Res Gestae Divi Augusti

From Academic Kids

Res Gestae Divi Augusti, (Latin: "The Deeds of the Divine Augustus") is a first-person record of the accomplishments of the first Roman emperor, Augustus.

The text consists of 35 paragraphs that may be grouped in four sections and a short appendix. The first part of the Res Gestae (paragraphs 1 – 14) is concerned with Augustus' political career, recording the offices and political honours that he held. The second part (paragraphs 15 — 24) records Augustus' gifts of money, games, and buildings to the Roman people. The third part (paragraphs 25 – 33) describes his military deeds and how he established peace and friendship with other nations during his reign. The last part (paragraphs 34 – 35) sums up Augustus exceptional position in the government. The appendix (written in the third person, and likely not by Augustus himself) summarizes the entire text, and lists the various buildings he constructed; it states 600 million denars from his own funds were spent during his reign towards the public good.

According to the text it was written just before Augustus' death in AD 14, but it was probably written years earlier and revised over the years. Augustus left the text with his will, which instructed the Senate to set up the inscriptions. The original, which has not survived, was engraved upon a pair of bronze pillars and placed in front of Augustus' mausoleum. Many copies of the text were made and carved in stone on monuments or temples throughout the Roman Empire, some of which have survived; most notably, almost a full copy, written in the original Latin and a Greek translation was preserved on a temple to Augustus in Ancyra (the Monumentum Ancyranum, now in Ankara, Turkey); others have been found at Apollonia and Antioch, both in Pisidia.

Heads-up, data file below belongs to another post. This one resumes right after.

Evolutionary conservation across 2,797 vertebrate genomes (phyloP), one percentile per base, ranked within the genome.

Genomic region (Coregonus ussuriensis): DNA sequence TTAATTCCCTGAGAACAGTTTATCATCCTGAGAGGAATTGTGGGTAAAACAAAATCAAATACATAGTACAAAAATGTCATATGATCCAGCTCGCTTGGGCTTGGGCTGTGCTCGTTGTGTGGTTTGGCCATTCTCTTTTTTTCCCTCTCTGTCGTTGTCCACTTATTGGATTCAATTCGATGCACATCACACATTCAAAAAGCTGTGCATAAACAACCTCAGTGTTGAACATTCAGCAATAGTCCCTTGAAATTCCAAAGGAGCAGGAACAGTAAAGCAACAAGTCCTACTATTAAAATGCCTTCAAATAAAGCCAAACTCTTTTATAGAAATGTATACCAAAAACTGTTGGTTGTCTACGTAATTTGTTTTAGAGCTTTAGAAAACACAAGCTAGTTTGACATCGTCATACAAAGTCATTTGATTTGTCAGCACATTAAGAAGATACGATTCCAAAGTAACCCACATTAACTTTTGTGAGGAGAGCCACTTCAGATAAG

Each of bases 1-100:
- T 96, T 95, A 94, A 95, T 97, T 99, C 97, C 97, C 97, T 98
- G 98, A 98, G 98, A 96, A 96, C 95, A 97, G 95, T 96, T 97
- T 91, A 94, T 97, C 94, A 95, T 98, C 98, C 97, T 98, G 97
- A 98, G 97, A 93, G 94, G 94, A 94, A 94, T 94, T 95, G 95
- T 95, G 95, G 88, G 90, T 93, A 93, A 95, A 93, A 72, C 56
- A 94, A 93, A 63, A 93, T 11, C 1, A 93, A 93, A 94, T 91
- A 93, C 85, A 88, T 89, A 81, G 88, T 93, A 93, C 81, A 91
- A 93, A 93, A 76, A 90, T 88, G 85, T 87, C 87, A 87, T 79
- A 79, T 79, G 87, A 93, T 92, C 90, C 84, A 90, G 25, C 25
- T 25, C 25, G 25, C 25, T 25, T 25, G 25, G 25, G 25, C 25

By its very nature, the Res Gestae are less objective historiography and more propaganda for the principate that Augustus instituted. It tends to gloss over the events between the assassination of Julius Caesar and the victory at Actium when his foothold on power was finally undisputed. Brutus and Cassius are not referred to by name, they are simply "those who killed my father" (actually his adoptive father), neither are his opponents Mark Antony and Sextus Pompeius; the former is "he with whom I fought the war," while the latter is merely a "pirate". Likewise, the text fails to mention his imperium maius and his exceptional tribunicial powers. Often quoted is Augustus' official position on his government: "From that time (27 BC, the end of the civil war) I surpassed all others in influence, yet my official powers were no greater than those of my colleague in office."

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